Balancing Acts

    Noise is, for the most part, a common mode phenomenon, which is another way of saying that the noise is mostly equally shared between the two balanced voltage outputs and will dropout of the signal when processed through a balanced device, such as a transformer or preamp. Since many professional audio environments, such as recording halls, auditoriums,  and nightclubs are chock full of wiring, lights, air-conditioning, and electromechanical gear, they are also filled with electromagnetic pollution. For this reason professional audio gear is usually balanced, or at the least, balanced at the beginning of the chain where noise is more problematic, i.e. the microphone and its amplifier.

Pro Audio in the Home?
    Every year we read one or two articles proclaiming how balanced audio will become mainstream. Don't bet on it, as the recent resurrection of single-ended amplifiers does not bode well for an inherently push-pull technology.
    Still, there are some situations where an existing piece of equipment in your system may boast a balanced output that could be used profitably. (Because balanced outputs are used in professional applications, the design requirements are more stringent, as the loads are more severe, i.e. 600 ohms or lower. Consequently, the balanced output is usual beefier than the average unbalance; even the connectors used are much more robust and tight than any RCA jack, all of which can equal better sound.) Or maybe noise is a real problem in your home and the use of critically placed balanced links in the chain could only help. Or maybe you would like to forego the phase splitter in your push-pull amplifier and feed a push-pull signal from the beginning.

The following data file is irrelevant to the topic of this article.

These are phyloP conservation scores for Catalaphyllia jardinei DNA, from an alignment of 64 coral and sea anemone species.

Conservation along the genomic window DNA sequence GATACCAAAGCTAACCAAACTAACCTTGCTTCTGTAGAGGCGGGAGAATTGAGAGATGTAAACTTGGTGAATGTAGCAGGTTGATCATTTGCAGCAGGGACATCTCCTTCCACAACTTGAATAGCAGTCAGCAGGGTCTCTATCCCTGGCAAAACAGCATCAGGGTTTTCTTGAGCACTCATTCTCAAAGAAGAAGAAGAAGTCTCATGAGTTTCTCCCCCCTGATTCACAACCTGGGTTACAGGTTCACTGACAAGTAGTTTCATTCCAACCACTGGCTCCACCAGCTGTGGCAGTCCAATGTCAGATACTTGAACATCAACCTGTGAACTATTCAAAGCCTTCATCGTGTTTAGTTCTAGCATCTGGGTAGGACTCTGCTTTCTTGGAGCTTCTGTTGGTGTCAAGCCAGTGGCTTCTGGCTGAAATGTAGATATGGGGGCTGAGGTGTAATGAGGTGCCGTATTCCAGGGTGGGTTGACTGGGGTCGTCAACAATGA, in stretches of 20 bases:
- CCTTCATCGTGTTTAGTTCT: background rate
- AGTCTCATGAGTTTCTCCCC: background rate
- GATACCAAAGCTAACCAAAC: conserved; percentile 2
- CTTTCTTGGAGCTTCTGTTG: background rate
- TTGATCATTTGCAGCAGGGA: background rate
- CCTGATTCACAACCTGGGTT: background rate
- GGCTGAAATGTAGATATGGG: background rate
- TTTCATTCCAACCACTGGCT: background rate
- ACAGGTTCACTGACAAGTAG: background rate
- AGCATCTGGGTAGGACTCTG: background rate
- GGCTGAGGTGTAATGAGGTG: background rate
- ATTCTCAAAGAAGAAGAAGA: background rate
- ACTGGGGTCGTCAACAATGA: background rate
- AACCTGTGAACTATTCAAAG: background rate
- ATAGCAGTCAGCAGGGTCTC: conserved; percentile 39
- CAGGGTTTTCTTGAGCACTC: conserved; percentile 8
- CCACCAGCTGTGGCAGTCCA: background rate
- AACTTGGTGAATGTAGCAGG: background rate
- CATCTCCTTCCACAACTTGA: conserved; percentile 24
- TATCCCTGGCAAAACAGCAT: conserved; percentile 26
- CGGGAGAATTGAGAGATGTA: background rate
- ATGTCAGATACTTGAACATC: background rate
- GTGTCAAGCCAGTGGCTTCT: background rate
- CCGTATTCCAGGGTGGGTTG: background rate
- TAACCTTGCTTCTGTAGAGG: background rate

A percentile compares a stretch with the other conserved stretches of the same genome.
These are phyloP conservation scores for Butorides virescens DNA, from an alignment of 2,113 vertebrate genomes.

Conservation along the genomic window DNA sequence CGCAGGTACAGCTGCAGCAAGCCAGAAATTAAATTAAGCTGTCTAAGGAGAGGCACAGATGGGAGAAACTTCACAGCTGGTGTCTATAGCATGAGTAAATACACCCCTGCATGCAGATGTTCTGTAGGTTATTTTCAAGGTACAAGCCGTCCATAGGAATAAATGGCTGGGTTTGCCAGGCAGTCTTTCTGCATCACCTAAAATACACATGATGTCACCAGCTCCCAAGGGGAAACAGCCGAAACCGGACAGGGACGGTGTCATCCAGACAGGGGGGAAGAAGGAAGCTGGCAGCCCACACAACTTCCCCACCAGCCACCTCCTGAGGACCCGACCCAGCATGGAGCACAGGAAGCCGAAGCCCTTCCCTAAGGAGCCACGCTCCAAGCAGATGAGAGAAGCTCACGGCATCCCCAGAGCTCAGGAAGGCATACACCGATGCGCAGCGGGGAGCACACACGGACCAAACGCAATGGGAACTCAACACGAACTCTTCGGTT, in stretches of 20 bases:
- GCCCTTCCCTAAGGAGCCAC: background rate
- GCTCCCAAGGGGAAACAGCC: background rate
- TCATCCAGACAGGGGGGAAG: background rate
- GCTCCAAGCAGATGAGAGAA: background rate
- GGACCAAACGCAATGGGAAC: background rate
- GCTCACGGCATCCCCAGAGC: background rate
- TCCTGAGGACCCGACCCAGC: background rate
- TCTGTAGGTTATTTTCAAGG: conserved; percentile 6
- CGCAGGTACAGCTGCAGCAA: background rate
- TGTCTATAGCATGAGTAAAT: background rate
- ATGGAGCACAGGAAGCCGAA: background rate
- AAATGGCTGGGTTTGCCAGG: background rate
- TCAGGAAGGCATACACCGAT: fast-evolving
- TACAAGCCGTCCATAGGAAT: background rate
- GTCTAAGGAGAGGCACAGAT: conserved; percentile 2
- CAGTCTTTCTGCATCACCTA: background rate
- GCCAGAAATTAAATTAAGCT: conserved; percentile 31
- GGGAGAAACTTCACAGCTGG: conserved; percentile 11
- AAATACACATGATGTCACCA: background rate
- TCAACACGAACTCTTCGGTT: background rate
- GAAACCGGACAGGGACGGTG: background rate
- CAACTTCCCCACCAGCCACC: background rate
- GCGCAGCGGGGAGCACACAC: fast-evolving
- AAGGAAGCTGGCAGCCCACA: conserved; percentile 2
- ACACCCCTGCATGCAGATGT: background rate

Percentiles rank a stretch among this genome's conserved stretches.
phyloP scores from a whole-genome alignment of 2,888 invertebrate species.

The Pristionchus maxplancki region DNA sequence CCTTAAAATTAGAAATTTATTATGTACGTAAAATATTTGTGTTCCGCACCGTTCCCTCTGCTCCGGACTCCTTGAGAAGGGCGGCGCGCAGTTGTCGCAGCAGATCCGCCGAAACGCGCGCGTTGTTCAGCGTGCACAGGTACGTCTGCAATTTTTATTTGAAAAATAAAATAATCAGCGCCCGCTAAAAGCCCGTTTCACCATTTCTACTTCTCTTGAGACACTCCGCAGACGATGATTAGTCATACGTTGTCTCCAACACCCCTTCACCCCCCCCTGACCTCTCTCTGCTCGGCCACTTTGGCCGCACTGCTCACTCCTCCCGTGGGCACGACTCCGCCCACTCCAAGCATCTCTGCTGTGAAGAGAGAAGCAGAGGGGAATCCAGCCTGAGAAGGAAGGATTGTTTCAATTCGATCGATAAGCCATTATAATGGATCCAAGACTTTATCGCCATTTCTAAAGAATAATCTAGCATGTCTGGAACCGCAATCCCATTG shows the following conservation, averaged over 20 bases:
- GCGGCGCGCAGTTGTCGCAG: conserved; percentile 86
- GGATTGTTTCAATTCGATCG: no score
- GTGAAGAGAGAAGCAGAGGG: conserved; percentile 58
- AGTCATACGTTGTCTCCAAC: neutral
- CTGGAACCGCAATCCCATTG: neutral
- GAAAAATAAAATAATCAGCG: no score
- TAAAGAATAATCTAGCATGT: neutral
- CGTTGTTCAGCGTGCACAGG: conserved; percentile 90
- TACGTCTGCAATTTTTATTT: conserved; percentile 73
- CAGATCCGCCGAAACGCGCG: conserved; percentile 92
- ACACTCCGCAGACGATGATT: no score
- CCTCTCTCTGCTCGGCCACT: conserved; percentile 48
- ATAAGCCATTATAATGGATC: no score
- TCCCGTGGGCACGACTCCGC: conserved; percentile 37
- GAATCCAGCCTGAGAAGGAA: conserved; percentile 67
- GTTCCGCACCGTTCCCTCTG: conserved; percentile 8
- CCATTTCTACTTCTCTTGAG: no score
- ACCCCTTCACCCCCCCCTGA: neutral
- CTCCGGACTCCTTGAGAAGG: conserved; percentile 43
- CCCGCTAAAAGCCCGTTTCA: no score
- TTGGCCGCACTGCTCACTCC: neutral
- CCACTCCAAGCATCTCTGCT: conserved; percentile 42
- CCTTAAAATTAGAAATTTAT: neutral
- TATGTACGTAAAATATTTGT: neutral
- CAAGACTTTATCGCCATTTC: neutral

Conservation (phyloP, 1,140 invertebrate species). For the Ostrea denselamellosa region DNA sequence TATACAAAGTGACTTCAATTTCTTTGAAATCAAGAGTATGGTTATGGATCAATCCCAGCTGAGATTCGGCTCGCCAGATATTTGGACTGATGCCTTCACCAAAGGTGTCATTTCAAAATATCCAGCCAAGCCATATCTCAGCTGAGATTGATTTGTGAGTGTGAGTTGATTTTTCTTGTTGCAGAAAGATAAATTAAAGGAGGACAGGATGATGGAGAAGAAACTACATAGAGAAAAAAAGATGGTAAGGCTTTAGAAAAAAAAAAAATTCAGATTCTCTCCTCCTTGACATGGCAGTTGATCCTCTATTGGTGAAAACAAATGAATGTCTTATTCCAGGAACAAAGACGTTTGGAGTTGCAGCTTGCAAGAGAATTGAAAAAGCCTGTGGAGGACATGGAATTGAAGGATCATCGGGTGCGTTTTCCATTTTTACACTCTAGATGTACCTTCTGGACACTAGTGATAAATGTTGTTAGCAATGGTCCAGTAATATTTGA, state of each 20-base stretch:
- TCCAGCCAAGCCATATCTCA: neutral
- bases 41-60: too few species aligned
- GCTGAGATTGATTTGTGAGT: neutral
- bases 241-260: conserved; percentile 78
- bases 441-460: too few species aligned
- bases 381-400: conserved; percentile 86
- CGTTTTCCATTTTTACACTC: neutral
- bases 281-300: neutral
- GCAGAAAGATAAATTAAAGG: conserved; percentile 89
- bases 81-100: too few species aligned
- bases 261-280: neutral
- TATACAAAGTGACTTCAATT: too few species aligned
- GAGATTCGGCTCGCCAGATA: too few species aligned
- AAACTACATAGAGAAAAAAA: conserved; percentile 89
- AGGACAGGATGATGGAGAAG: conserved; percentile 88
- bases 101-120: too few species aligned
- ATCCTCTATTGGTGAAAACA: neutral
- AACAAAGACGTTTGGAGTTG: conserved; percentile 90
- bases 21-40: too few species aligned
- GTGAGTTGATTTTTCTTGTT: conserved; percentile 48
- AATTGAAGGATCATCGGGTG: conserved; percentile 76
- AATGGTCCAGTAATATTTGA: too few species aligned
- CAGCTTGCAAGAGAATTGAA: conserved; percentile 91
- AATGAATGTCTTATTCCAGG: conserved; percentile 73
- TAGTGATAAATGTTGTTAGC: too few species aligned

From Unbalanced to Balanced

Balanced VS Unbalanced
    Most consumer audio gear is unbalanced in design. For example, the phono cartridge has one hot and one ground pin per channel. Likewise, the phono preamp has one input RCA jack per channel, which comprises a ground sleeve and a hot input socket. The output of this preamp also sports just one RCA jack per channel. Unbalanced from beginning to end. This means that the input and output are of but a single voltage relative to ground. In a balanced design the input has two voltages, two phases relative to ground; so too the output, two voltages, two phases relative to ground. For example, a single mono microphone has three connection pins: one negative, one positive, and one ground. And the microphone preamp has three input connections to match the microphone.
     In the balanced setup, the two input and output voltages are in anti-phase to each other, but are equal in amplitude to each other. In other words, if the two signals are summed together, the result would be silence. On the other hand, if the difference between these voltages were amplified, the sum of the two output signals would be twice the amplitude of the same signal level coming from an unbalanced source.
    Here is the lever behind a balanced design: amplifying the difference between anti-phase signals does more than just double the gain, it ignores what is common to both signals in phase and voltage. Balanced designs are engineered to null what is common and amplify what differs. This makes for the single great advantage that balanced designs hold over the more conventional unbalanced designs: much greater noise suppression.

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